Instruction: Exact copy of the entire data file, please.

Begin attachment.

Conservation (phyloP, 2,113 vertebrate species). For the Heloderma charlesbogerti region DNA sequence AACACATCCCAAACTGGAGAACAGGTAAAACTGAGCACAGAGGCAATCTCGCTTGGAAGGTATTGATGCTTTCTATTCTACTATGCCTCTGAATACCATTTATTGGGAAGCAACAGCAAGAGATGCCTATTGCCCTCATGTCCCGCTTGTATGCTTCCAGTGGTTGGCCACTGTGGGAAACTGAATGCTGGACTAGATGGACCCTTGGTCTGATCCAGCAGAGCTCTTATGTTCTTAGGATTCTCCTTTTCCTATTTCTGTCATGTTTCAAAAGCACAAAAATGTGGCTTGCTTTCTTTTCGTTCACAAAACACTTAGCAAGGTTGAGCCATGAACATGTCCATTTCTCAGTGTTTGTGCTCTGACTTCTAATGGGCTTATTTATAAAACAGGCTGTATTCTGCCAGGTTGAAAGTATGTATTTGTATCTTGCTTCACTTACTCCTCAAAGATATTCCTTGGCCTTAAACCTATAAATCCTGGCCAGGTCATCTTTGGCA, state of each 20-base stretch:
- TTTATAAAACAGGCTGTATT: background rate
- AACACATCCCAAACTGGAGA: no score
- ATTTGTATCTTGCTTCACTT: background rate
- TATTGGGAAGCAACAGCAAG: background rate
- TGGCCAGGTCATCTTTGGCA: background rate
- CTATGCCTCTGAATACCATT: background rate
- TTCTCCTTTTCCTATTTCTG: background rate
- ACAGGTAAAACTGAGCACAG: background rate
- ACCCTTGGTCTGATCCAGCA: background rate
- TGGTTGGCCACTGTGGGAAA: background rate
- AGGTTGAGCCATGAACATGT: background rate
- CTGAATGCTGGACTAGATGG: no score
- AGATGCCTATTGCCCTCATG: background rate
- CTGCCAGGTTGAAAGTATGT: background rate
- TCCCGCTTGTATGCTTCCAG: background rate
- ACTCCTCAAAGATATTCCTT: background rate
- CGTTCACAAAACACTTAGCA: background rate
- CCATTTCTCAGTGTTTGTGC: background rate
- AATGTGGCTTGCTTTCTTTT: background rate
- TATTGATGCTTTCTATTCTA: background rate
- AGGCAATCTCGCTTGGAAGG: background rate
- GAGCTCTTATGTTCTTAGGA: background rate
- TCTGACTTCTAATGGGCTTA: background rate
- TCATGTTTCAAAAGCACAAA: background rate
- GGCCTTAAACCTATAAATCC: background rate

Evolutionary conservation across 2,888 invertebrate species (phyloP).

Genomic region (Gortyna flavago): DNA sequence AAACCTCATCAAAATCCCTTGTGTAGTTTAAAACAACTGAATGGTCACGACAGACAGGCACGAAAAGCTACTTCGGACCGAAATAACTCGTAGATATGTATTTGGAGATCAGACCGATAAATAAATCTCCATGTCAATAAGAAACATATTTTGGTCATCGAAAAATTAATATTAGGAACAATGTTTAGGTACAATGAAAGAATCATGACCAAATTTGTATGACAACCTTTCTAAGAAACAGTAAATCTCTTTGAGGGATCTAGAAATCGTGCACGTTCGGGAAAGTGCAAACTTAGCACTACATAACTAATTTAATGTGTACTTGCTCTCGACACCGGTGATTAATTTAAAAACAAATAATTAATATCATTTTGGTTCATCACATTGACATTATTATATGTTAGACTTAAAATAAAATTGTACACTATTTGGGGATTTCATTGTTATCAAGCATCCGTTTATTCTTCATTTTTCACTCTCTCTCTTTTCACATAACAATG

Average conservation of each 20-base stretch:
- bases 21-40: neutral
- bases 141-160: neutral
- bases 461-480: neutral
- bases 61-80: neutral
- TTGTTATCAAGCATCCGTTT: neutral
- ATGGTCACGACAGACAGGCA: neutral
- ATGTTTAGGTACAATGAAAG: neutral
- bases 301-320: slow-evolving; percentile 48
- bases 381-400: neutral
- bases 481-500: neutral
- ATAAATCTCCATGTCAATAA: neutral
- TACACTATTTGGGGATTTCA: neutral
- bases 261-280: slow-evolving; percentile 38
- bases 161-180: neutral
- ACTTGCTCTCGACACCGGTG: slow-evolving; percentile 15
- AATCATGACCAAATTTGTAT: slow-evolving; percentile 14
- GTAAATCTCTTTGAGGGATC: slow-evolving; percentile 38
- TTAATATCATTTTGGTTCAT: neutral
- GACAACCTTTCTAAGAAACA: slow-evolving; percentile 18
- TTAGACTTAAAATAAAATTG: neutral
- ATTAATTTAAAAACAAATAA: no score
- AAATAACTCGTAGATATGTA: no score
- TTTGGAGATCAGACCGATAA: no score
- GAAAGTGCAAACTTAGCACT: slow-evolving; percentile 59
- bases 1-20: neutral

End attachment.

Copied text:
Conservation (phyloP, 2,113 vertebrate species). For the Heloderma charlesbogerti region DNA sequence AACACATCCCAAACTGGAGAACAGGTAAAACTGAGCACAGAGGCAATCTCGCTTGGAAGGTATTGATGCTTTCTATTCTACTATGCCTCTGAATACCATTTATTGGGAAGCAACAGCAAGAGATGCCTATTGCCCTCATGTCCCGCTTGTATGCTTCCAGTGGTTGGCCACTGTGGGAAACTGAATGCTGGACTAGATGGACCCTTGGTCTGATCCAGCAGAGCTCTTATGTTCTTAGGATTCTCCTTTTCCTATTTCTGTCATGTTTCAAAAGCACAAAAATGTGGCTTGCTTTCTTTTCGTTCACAAAACACTTAGCAAGGTTGAGCCATGAACATGTCCATTTCTCAGTGTTTGTGCTCTGACTTCTAATGGGCTTATTTATAAAACAGGCTGTATTCTGCCAGGTTGAAAGTATGTATTTGTATCTTGCTTCACTTACTCCTCAAAGATATTCCTTGGCCTTAAACCTATAAATCCTGGCCAGGTCATCTTTGGCA, state of each 20-base stretch:
- TTTATAAAACAGGCTGTATT: background rate
- AACACATCCCAAACTGGAGA: no score
- ATTTGTATCTTGCTTCACTT: background rate
- TATTGGGAAGCAACAGCAAG: background rate
- TGGCCAGGTCATCTTTGGCA: background rate
- CTATGCCTCTGAATACCATT: background rate
- TTCTCCTTTTCCTATTTCTG: background rate
- ACAGGTAAAACTGAGCACAG: background rate
- ACCCTTGGTCTGATCCAGCA: background rate
- TGGTTGGCCACTGTGGGAAA: background rate
- AGGTTGAGCCATGAACATGT: background rate
- CTGAATGCTGGACTAGATGG: no score
- AGATGCCTATTGCCCTCATG: background rate
- CTGCCAGGTTGAAAGTATGT: background rate
- TCCCGCTTGTATGCTTCCAG: background rate
- ACTCCTCAAAGATATTCCTT: background rate
- CGTTCACAAAACACTTAGCA: background rate
- CCATTTCTCAGTGTTTGTGC: background rate
- AATGTGGCTTGCTTTCTTTT: background rate
- TATTGATGCTTTCTATTCTA: background rate
- AGGCAATCTCGCTTGGAAGG: background rate
- GAGCTCTTATGTTCTTAGGA: background rate
- TCTGACTTCTAATGGGCTTA: background rate
- TCATGTTTCAAAAGCACAAA: background rate
- GGCCTTAAACCTATAAATCC: background rate

Evolutionary conservation across 2,888 invertebrate species (phyloP).

Genomic region (Gortyna flavago): DNA sequence AAACCTCATCAAAATCCCTTGTGTAGTTTAAAACAACTGAATGGTCACGACAGACAGGCACGAAAAGCTACTTCGGACCGAAATAACTCGTAGATATGTATTTGGAGATCAGACCGATAAATAAATCTCCATGTCAATAAGAAACATATTTTGGTCATCGAAAAATTAATATTAGGAACAATGTTTAGGTACAATGAAAGAATCATGACCAAATTTGTATGACAACCTTTCTAAGAAACAGTAAATCTCTTTGAGGGATCTAGAAATCGTGCACGTTCGGGAAAGTGCAAACTTAGCACTACATAACTAATTTAATGTGTACTTGCTCTCGACACCGGTGATTAATTTAAAAACAAATAATTAATATCATTTTGGTTCATCACATTGACATTATTATATGTTAGACTTAAAATAAAATTGTACACTATTTGGGGATTTCATTGTTATCAAGCATCCGTTTATTCTTCATTTTTCACTCTCTCTCTTTTCACATAACAATG

Average conservation of each 20-base stretch:
- bases 21-40: neutral
- bases 141-160: neutral
- bases 461-480: neutral
- bases 61-80: neutral
- TTGTTATCAAGCATCCGTTT: neutral
- ATGGTCACGACAGACAGGCA: neutral
- ATGTTTAGGTACAATGAAAG: neutral
- bases 301-320: slow-evolving; percentile 48
- bases 381-400: neutral
- bases 481-500: neutral
- ATAAATCTCCATGTCAATAA: neutral
- TACACTATTTGGGGATTTCA: neutral
- bases 261-280: slow-evolving; percentile 38
- bases 161-180: neutral
- ACTTGCTCTCGACACCGGTG: slow-evolving; percentile 15
- AATCATGACCAAATTTGTAT: slow-evolving; percentile 14
- GTAAATCTCTTTGAGGGATC: slow-evolving; percentile 38
- TTAATATCATTTTGGTTCAT: neutral
- GACAACCTTTCTAAGAAACA: slow-evolving; percentile 18
- TTAGACTTAAAATAAAATTG: neutral
- ATTAATTTAAAAACAAATAA: no score
- AAATAACTCGTAGATATGTA: no score
- TTTGGAGATCAGACCGATAA: no score
- GAAAGTGCAAACTTAGCACT: slow-evolving; percentile 59
- bases 1-20: neutral